It bothered me that sexp navigation commands didn't treat a quoted string as a single expression in text-mode. This is because the quote character " is in the punctuation syntax class in the text-mode syntax table. I decided to make it a string delimiter:

(modify-syntax-entry ?\" "\"" text-mode-syntax-table)

Similarly, I wanted sexp navigation commands in AUCTeX buffers to treat the initial backslash in a macro as part of the macro (as happens in the built-in latex-mode), so I changed the class of \ to expression prefix:

(modify-syntax-entry ?\\ "'" LaTeX-mode-syntax-table)

Now, I've been told that modifying syntax tables is "dangerous" and can have "far-reaching unintended consequences", but I've been using those for months and so far I haven't noticed any consequences other than improved sexp navigation.

So my question is: what can actually go wrong? A good answer would be a specific example of some text and some commands that have different outcomes with and without the syntax class change, where the outcome with the change is clearly inferior in some way. Is there any actual danger or is this just an abstract fear some people have?

  • It's hard to guess what the consequences might be, the syntax table is used in a lot of places. If you've been using this config for months without problems, it's possible your changes didn't break anything in this particular case. Just keep in mind that should anything break in future, one of the first things to check will be rolling back this change to see if you did finally find something.
    – Tyler
    Commented Jun 14, 2021 at 13:41
  • 1
    @Tyler: I don't even need to remember that, since whenever I spot a bug or something weird, I first check if it also happens in emacs -Q, and if it doesn't, it's my fault and I bisect my configuration to see how I screwed up.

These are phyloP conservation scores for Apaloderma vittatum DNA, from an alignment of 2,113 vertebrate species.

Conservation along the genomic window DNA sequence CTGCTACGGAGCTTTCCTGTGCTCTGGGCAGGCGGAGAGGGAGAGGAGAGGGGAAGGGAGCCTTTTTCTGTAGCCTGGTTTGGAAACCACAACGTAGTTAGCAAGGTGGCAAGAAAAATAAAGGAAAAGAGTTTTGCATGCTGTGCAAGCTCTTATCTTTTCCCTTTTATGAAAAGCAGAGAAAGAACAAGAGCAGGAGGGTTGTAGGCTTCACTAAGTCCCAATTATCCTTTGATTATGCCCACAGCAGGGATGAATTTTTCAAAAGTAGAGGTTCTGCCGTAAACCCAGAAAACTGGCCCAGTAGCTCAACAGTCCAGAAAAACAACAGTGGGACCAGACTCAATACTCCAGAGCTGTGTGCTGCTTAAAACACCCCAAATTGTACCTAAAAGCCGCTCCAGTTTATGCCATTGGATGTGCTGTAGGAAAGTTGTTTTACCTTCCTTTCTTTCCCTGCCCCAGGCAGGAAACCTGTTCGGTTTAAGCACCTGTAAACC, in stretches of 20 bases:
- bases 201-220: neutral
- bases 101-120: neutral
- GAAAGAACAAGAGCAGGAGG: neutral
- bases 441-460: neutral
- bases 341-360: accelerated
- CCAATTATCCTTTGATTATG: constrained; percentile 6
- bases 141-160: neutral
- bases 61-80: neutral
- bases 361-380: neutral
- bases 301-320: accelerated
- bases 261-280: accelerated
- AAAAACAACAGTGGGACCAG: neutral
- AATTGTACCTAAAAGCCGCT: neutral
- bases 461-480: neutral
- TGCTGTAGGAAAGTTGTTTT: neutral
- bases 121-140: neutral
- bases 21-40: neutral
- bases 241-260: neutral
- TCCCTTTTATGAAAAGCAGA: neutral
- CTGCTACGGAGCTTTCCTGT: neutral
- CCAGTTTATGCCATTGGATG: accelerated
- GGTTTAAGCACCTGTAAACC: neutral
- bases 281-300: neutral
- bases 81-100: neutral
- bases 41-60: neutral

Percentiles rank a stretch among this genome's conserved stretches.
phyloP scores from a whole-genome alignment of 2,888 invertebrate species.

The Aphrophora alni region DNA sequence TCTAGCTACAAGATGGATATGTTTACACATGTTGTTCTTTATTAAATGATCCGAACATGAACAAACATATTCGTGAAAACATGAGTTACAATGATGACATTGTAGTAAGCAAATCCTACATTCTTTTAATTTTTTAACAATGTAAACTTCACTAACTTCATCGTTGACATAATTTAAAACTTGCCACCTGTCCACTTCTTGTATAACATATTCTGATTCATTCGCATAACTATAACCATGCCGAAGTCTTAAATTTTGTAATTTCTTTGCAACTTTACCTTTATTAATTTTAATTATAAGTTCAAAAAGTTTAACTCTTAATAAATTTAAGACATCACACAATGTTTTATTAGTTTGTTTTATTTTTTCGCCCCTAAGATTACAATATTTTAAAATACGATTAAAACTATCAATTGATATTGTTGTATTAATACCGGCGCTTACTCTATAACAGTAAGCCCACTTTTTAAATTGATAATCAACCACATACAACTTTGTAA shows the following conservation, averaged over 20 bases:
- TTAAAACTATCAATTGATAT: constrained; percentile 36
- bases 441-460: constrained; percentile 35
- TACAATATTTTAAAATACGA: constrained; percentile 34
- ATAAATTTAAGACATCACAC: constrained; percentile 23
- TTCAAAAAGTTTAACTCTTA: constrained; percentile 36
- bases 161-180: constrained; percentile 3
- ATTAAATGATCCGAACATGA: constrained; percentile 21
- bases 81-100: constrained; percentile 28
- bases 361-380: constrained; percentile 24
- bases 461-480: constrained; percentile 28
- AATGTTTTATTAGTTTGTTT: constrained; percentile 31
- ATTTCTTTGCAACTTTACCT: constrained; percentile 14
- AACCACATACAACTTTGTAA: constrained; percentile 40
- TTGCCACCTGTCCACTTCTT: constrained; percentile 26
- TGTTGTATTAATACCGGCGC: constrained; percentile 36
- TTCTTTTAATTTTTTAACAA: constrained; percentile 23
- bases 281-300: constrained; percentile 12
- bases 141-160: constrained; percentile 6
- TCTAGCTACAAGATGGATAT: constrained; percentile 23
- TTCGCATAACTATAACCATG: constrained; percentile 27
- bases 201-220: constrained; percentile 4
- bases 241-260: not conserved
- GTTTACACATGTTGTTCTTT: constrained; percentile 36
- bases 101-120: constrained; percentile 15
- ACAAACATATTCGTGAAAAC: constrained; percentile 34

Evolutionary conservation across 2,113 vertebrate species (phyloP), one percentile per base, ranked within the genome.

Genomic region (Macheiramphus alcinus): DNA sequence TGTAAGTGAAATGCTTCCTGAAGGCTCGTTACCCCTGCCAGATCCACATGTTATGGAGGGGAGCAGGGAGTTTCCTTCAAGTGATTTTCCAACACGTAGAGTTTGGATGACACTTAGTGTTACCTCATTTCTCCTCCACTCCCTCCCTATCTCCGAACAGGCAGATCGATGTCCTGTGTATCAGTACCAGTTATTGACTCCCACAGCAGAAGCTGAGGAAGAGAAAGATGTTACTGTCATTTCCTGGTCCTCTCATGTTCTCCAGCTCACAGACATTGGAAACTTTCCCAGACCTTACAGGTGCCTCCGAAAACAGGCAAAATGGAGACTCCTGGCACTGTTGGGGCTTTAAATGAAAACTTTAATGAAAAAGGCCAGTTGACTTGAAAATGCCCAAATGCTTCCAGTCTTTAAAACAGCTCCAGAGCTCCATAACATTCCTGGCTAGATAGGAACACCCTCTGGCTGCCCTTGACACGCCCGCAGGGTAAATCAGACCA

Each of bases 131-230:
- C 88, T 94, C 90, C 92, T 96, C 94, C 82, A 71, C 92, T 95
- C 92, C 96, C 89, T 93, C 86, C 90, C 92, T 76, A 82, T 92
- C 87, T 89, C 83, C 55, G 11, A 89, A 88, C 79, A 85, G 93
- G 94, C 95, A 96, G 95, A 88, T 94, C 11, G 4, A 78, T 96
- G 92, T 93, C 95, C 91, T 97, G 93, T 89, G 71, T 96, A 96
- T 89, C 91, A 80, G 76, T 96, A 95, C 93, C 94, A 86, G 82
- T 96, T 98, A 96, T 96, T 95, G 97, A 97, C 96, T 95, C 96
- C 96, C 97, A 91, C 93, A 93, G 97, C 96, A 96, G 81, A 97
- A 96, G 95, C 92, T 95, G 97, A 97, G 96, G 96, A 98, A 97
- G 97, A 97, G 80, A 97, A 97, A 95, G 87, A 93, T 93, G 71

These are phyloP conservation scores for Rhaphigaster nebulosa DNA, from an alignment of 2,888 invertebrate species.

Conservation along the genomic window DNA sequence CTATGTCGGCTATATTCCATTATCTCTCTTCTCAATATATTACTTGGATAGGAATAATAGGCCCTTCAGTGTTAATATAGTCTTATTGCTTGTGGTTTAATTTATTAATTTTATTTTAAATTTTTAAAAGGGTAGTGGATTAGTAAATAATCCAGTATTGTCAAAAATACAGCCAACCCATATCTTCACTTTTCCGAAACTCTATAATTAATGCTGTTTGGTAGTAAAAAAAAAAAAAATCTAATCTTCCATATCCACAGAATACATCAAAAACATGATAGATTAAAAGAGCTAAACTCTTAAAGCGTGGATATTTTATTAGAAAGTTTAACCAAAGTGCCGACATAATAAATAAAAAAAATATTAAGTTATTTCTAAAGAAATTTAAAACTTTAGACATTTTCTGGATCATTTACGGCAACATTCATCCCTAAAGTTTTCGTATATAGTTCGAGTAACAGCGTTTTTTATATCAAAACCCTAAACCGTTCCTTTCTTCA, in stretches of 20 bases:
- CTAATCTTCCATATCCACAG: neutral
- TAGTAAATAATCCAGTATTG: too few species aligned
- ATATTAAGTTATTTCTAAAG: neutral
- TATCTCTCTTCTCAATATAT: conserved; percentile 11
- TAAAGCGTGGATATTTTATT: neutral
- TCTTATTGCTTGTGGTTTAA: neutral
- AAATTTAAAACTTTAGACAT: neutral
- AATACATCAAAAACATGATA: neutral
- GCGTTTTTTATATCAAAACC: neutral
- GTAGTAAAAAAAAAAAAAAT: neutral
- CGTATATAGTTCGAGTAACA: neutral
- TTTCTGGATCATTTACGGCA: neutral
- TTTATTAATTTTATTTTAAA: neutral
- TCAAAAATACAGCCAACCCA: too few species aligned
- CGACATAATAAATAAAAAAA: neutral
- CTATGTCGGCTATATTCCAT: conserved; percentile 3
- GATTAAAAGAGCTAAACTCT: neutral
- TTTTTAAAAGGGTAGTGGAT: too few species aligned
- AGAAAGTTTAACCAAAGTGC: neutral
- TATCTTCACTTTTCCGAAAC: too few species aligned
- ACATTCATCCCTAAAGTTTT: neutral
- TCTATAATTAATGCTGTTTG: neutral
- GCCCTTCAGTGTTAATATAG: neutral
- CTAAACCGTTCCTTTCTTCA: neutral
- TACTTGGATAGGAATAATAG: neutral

– Omar
    Commented Jun 14, 2021 at 21:55

1 Answer 1


I'm relatively inexperienced with writing and modifying major modes, but I've messed around a little. I can't give a definitive answer as to why this happened, but I had some unexpected behavior while working on a major mode for a language in which comments can be initiated with #n (case-insensitive) and, notably, must be terminated with a semicolon. If a semicolon is omitted the comment runs through subsequent lines with the comment ending only once a semicolon is found. To get the desired highlighting behavior, I modified the syntax table like this:

(modify-syntax-entry ?# ". 1" st) ; sets comments to start with:
(modify-syntax-entry ?n ". 2" st) ;   #n or
(modify-syntax-entry ?N ". 2" st) ;   #N
(modify-syntax-entry ?\; ">" st)  ; and run until terminated by a semicolon!

This turned out to have some weird and unexpected consequences when leveraging regular expressions for setting font lock keywords later. In particular, it seemed like the letter "n" was no longer matched by "\w". This, in turn, would cause "font-lock-variable-name-face" matches to begin mid-word on the letter "n", so this assignment:

#var strange 10;

would get highlighted as if the variable name was "nge" with "stra" getting the the default face:

depiction of highlighting behavior

The only way I could get things to work properly, while continuing to use modify-syntax-entry this way, was to avoid "\w" in regular expressions instead using "[a-zA-Z0-9_]" which still worked.

Again I'm no expert at lisp or major modes -- and I certainly might've been doing something really stupid with my font lock keywords -- but that's at least one scenario where messing with modify-syntax-entry was dangerous, leading to clearly worse behavior.

  • The syntax you specified for n is ". 2", i.e. punctuation and second character of a comment start. You need to make it "w 2". For complex cases, you can use dynamic character syntax properties (see emacs.stackexchange.com/questions/68757/…), but I don't think you need that for just #n as a comment start. Commented Oct 12, 2021 at 15:30

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